Difference between revisions of "Bodice"

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A '''bodice''' is the upper (torso) section of a dress or gown. It covers the upper body and supports the weight of the attached skirt. It may be laced up at the front, side or back, buttoned, or clsed with hooks and eyes.
A '''bodice''' is an item of feminine [[clothing]], serving the function of holding in the middle and lower torso. In the more demure cases it extends up towards the neck line, framing the [[chemise]]; in the less demure, it tends to exhibit (by underpinning and upthrusting) the bosomal area. Often requires [[lacing]], either front or back.
 
   
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In period, a "pair of bodies" referred to a corset, that is to say, a feminine foundation garment worn over the [[smock]]/[[chemise]] and under the gown-- never outerwear. Historically speaking, the seperate bodice and skirt as outerwear probably did not appear until the very end of the SCA period.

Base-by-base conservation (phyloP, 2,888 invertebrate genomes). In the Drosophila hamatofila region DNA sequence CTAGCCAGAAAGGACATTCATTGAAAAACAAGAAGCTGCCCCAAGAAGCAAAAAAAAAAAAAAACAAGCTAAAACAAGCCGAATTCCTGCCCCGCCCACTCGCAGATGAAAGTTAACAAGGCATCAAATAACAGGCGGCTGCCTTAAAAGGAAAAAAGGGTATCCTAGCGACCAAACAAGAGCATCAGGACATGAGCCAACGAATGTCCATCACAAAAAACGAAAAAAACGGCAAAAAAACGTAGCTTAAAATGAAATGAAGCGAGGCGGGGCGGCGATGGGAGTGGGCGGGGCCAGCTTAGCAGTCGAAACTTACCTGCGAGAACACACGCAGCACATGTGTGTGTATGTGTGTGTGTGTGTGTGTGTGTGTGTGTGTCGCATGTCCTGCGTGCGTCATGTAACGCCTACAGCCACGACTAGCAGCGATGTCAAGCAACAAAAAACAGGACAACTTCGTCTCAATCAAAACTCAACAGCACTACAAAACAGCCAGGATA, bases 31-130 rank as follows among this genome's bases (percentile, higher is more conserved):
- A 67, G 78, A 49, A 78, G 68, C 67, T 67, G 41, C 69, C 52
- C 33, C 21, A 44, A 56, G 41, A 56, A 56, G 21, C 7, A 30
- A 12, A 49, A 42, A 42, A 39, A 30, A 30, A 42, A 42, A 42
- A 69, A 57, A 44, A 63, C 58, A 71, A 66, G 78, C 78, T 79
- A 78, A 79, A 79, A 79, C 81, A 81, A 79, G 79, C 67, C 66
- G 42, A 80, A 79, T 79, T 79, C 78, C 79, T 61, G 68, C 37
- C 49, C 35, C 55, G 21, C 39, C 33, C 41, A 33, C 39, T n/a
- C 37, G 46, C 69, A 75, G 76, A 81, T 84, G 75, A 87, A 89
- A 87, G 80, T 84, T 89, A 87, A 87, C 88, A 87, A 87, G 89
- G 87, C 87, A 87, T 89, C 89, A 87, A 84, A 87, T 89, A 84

It was the forerunner of the [[corset]], but worn outside rather than underneath.
 
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In modern parlance a bodice may also be an item of outerwear, often worn with a seperate skirt and chemise. In the more demure cases it extends up towards the neck line, framing the [[chemise]]; in the less demure, it tends to exhibit the bosom. This look is populare with Renaissance Faire-goers and self-described "wenches".
   
 
[[category:clothing]]
 
[[category:clothing]]

Revision as of 19:18, 17 July 2007

A bodice is the upper (torso) section of a dress or gown. It covers the upper body and supports the weight of the attached skirt. It may be laced up at the front, side or back, buttoned, or clsed with hooks and eyes.

In period, a "pair of bodies" referred to a corset, that is to say, a feminine foundation garment worn over the smock/chemise and under the gown-- never outerwear. Historically speaking, the seperate bodice and skirt as outerwear probably did not appear until the very end of the SCA period.

In modern parlance a bodice may also be an item of outerwear, often worn with a seperate skirt and chemise. In the more demure cases it extends up towards the neck line, framing the chemise; in the less demure, it tends to exhibit the bosom. This look is populare with Renaissance Faire-goers and self-described "wenches".